Board OKs 2.25% 2019 tax hike

NEW ULM — Brown County commissioners unanimously approved establishing the proposed 2019 property tax levy of $13,357.696, a 2.25% increase over the total 2018 certified levy Tuesday.

The 2019 budget includes two call-back items subject to further review by commissioners this fall–$24,000 for a sheriff’s department drone and $4,160 for commissioner laptop computers.

The 2019 budget includes $4,185,000 for the County Road 29 project which is funded by a Local Option Sales Tax.

In addition, the current 2019 draft county budget includes $344,381 for contingency line items. General contingencies include out-of-home placement costs over budgeted expenses, high-profile prosecution and investigation cases, extraordinary expenses for civil commitment proceedings, preventative and acute health care for county jail inmates, state aid/grant reductions mid-year, realized in 2003, 2008, 2009 and 2011.

County Program Aid (CPA) from the State of Minnesota decreased from 1,061,806 this year to $1,035,754 in 2019, a $26,052 reduction. According to the current 2019 county budget draft, there are reserve funds budgeted as revenue in order to lower the need for more property tax revenue.

Each 1% levy increase or decrease from the 2018 levy equals $130,638. Either more reserves would be needed as funding or more expenditure reductions would be needed if commissioners set the proposed levy lower than the proposed 2.25% increase.

The draft 2019 county budget is $37,447.936. Last year and for 2017, commissioners approved a 3.25% levy hike. For 2016, the increase was 3.5%, 4% for 2015 and no increase for 2014.

Commissioners unanimously approved:

• A Joint Powers Agreement between the State of Minnesota Bureau of Criminal Apprehension (MnBCA) and Brown County on behalf of the sheriff’s office for reporting crime statistics in the National Incident-Based Reporting System (NIBRS) format.

• The resignation of Planning & Zoning/Water Plan/Wetlands Administrator John Knisley, effective Sept. 17 and authorizing posting the vacant position according to policy.

• Tabled a resolution regarding review of the proposed land acquisition of 80 acres in Section 36, Leavenworth Township, by the State of Minnesota for inclusion in the Verona State Wildlife Management Area (WMA) for water, wildlife conservation and public access purposes. Commissioners seek more information on the request.

Jeff Zajac, Redwood Falls DNR Area Wildlife Manager wrote in an Aug. 31 letter to commissioners that WMAs provide yearlong recreation to hunters, trappers, fishermen, birdwatchers, other nature lovers and can be a valuable economic asset to local communities by encouraging tourism.

In addition, he wrote that the DNR’s proposed Payment in Lieu of Taxes (PILT) is $2,885.25 a year based on 3/4 of 1% of the appraised value. Taxes for 2019 are $880.75 on the property. He added that the Cropland Equivalency Rating (CER) average for the tillable land on this parcel is “very low” at 41.05, as per the county GIS system and the parcel is primarily excessively drained sand.

Commissioner Dennis Potter voiced opposition to the land acquisition.

“You guys don’t do a thing to take care of weeds,” Potter said. “I don’t know why you want more land in the county. You want to be a good neighbor? Be a good neighbor.”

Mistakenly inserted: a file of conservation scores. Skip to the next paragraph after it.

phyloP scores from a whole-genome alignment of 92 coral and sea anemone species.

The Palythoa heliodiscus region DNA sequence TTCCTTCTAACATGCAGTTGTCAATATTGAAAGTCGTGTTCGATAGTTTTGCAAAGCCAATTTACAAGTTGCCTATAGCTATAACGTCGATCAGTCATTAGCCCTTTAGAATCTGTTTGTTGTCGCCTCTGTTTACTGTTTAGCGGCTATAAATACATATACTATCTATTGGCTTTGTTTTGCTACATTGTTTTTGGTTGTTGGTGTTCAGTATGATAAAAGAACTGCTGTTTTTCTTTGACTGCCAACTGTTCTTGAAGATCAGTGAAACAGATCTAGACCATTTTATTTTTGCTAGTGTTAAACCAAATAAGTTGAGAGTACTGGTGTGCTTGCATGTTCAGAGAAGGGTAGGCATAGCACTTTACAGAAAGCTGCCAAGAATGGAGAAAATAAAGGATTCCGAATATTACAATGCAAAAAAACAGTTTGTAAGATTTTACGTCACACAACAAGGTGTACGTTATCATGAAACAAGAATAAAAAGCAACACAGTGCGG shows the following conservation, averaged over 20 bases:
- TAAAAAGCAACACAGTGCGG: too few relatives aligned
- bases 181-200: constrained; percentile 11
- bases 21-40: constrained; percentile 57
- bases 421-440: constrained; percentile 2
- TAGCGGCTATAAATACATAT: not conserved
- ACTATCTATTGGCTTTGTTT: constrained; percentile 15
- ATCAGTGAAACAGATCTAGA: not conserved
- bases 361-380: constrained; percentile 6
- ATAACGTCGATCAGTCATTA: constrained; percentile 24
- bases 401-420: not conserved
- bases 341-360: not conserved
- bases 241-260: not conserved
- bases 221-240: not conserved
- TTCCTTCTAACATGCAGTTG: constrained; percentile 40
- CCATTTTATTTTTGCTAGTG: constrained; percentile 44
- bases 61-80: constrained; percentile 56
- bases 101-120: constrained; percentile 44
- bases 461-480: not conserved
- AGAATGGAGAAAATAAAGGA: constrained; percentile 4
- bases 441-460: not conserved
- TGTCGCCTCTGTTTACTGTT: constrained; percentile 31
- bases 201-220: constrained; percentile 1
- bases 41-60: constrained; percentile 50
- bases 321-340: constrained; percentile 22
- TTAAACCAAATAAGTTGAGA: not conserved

Zajac said he has not heard about weed complaints lately on state land in that area.

“We got a complaint in the Vogel unit a few years ago. We did a mowing and sprayed it,” Zajac said.

“What really gets me is the tax issue,” Potter said. “You come in here with the sales pitch that you’ll pay us for five years and then it goes down the tubes. Brown County and Leavenworth Township gets nothing to maintain roads around it… It’s less taxes collected.”

Zajac said the only road near the land parcel is County Road 22.

• Authorizing posting for a community-based coordinator position in convergence with law enforcement effective October 2018. On June 26, commissioners approved the position to work with county law enforcement to provide early intervention and diversion from incarceration.

“I really think this is a resource that will benefit the community,” said Commissioner Dave Borchert. “Finding a person will be difficult, but I’m optimistic. I think this is a real common-sense use of money.”

Brown County Human Services Director Tom Henderson said placing mentally-ill people in jail only makes them worse.

On June 26, commissioners approved a the position to work with Brown County law enforcement to provide early intervention and diversion from incarceration in the draft 2019 county budget with an estimated 20% time study reimbursement, subject to final budget approval.

The employee would be a qualified, adult mental health social worker working with law enforcement. The Human Services budget has available funds from a regional initiative to hire a candidate for the rest of the year.

Twenty to 30% of 2019 funding will come from county social work jobs. The rest is being lobbied for by Blue Earth County to cover their two like positions. Funding passed the 2018 legislature but was vetoed by the governor. It will return to the legislature next year. The cost is also in the 2019 Brown County Human Services budget.

Fritz Busch can be emailed at fbusch@nujournal.com.

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